So I had two choices: Clean up my home quite often, or live in a –literally– hairy mess.
Enter choice #3: The Roomba!
I had been waiting to buy this thing for several years, as they refuse to send to Mexico or charge Mexican cards. So, I walked across Manhattan and got my very own robot cleaner!
For my further surprise, although I have not yet tried it (I don't even have a suitable cable yet), I found this:
Yay, the Roomba is actually hackable (via a 7 pin miniDIN serial port)! Wikipedia says that:
Roomba comes with a Mini-DIN TTL serial interface, which is incompatible with standard PC/Mac serial ports and cables, both electrically and physically. However, third-party adapters are available to access the Roomba's computer via Bluetooth, USB, or RS-232 (PC/Mac serial). New, 500-series, and 410/420 series Roombas upgraded with the OSMO hacker device allow the user to monitor Roomba's many sensors and modify its behavior. The Roomba Open Interface (formerly "Roomba Serial Command Interface") API allows programmers and roboticists to create their own enhancements to Roomba. (…)
My first impressions? Well, the Roomba lazily charged its battery throughout the day today, and was hungry and ready when I arrived home. It is a but louder than what I expected, and –of course– my cats were not thrilled by the presence of a eighth animated and apparently sentient being at home. Their initial reaction was –of course– to be verrry alert of the thing. Twelve eyes were constantly pointing at the Roomba while mine alternated between them. As they measured the thing's speed and (I guess) inferred its movement patterns, they started escaping upstairs – A flat, round thing with no legs to be seen will not likely be able to climb the stairs. And they were completely right. At first, only Chupchic remained downstairs. After a bit, I went up to show them the Roomba didn't jump on us to eat our brains, and after a bit, Santa and Macusa joined. The Roomba roombed for maybe 90 minutes (this space is large, and decided it was enough... And slowly, the rest of them started coming down.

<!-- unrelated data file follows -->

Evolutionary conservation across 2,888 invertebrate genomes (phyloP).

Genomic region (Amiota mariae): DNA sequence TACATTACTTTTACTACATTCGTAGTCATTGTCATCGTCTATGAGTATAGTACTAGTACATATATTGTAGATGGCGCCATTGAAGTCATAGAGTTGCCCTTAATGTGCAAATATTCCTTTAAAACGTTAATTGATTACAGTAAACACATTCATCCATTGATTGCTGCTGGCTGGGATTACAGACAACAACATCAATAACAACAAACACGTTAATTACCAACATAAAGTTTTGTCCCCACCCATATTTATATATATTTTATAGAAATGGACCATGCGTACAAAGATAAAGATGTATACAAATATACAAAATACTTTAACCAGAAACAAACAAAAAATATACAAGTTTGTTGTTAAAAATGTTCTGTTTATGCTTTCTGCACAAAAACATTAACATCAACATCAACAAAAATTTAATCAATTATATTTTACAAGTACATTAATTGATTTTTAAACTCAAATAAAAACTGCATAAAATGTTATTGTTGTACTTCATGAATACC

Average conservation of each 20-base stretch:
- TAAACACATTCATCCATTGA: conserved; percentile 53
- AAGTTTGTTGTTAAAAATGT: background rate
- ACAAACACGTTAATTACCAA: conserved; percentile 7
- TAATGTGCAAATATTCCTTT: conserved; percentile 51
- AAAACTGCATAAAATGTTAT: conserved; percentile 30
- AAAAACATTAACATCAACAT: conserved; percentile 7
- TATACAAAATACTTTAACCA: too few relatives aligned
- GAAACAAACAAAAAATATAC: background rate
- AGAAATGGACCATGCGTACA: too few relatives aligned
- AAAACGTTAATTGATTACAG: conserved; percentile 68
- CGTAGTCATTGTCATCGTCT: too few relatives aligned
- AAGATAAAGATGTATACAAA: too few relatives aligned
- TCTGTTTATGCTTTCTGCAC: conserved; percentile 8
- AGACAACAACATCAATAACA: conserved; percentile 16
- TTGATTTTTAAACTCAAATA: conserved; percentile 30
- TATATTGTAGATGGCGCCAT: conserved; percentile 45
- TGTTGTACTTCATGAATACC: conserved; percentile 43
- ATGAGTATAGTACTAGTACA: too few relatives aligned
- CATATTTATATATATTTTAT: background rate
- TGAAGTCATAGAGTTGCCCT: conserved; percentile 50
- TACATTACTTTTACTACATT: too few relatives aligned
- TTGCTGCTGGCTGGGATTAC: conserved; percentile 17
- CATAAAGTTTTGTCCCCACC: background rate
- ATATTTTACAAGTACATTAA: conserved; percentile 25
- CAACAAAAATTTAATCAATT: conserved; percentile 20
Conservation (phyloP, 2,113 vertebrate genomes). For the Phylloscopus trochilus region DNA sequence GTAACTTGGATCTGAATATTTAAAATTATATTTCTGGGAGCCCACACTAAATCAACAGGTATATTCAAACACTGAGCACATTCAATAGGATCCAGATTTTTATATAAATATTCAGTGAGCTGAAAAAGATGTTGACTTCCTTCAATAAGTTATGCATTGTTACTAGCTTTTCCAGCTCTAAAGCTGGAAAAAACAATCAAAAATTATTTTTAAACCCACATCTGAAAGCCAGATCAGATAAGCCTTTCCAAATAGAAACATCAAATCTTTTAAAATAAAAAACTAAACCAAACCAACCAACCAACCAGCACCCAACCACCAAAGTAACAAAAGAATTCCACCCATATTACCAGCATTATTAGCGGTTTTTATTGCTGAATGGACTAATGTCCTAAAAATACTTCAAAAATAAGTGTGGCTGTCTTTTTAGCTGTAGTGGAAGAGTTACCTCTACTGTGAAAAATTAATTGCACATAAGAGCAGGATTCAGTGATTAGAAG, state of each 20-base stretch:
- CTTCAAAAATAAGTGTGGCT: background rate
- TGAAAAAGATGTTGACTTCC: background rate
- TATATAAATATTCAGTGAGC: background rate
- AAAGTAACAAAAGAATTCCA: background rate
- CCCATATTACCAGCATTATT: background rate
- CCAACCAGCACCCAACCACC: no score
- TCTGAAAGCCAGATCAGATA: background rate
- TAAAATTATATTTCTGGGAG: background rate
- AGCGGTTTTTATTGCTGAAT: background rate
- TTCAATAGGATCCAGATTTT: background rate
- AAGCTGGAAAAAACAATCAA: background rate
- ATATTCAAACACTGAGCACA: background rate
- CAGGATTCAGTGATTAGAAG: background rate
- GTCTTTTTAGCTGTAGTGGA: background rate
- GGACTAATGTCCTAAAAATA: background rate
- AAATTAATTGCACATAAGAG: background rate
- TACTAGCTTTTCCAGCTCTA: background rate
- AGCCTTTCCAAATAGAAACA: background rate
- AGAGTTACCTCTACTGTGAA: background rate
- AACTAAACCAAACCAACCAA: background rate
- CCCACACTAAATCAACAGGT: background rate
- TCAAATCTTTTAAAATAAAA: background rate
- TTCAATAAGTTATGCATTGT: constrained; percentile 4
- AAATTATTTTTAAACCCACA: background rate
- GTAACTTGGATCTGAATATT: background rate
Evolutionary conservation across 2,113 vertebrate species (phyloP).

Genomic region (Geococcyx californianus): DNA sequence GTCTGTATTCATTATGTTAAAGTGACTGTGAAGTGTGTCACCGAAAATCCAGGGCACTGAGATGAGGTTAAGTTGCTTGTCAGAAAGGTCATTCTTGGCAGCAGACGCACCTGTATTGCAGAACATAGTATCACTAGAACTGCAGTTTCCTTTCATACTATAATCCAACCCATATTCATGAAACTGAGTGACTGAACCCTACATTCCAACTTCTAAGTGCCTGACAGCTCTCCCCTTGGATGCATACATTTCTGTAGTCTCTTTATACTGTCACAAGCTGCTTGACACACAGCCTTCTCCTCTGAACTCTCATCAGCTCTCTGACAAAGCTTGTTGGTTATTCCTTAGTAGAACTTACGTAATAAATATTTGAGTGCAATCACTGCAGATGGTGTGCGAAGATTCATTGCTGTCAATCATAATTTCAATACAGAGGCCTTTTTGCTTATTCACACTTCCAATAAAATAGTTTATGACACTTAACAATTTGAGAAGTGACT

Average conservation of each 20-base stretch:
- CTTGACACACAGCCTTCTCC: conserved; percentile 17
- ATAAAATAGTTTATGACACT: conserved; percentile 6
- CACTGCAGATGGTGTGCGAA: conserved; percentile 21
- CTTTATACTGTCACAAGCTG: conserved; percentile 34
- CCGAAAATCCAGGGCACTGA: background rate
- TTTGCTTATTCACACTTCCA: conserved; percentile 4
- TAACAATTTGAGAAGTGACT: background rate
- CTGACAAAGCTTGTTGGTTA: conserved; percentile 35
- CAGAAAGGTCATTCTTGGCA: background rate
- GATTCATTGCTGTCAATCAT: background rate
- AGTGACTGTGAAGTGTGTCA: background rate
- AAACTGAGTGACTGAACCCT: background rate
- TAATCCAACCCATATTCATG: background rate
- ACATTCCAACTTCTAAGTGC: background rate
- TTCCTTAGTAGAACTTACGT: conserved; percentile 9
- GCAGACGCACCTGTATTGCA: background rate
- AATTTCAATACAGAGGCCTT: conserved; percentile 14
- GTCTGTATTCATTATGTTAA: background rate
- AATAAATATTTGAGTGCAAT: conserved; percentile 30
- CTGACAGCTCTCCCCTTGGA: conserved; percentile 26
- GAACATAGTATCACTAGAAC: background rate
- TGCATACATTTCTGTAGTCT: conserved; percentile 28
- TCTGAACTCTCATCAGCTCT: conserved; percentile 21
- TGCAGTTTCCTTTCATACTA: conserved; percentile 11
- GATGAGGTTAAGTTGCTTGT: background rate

I would not say Roomba's cleaning is perfect, of course. Its room discovery algorithm is funny, and it even seems it's based on the mere chance of covering most (never all) of the space it has to clean. I had, of course, not fully studied it (after a single run, how could I?). It does make a honestly good attempt at cleaning under coaches, chairs and tables. It collected a fair amount of dust (on a house that seemed quite clean to me, I cannot imagine what would happen on a messy one). I have not yet played with the virtual walls (infrared transmitters which limit rooms as if a door was closed), but given the size of this house (and that I don't want it to clean around the cats' designated bathroom area), I guess I will end up using them regularly.
During DebConf, I heard one bad (stupid useless noisy thing) and two very good (it has radically changed my life) comments on the Roomba. I hope to shift the balance towards 3/4 and not towards 2/2!
Anyways... Thanks to each and every one of you. DebConf is great. Always great. Always a success. I cannot even thank specific teams. Debian Rules, and DebConf Rocks!
If you have seen me anywhere near my computer at DebConf, you probably have seen the face of a hurried, worried developer. Still, if you monitor my Debian-related activity, you will notice it is still quite low, even given my (much needed and very much enjoyed) vacations pre-DebConf. Yes, orga-team work is very time consuming, even if my role is far from central this year. And yes, DebCamp+DebConf are known for sucking time into social interaction, which is great but not so (formally) productive. And yes, I even took 1.5 days off to visit my family and a friend who live in the area...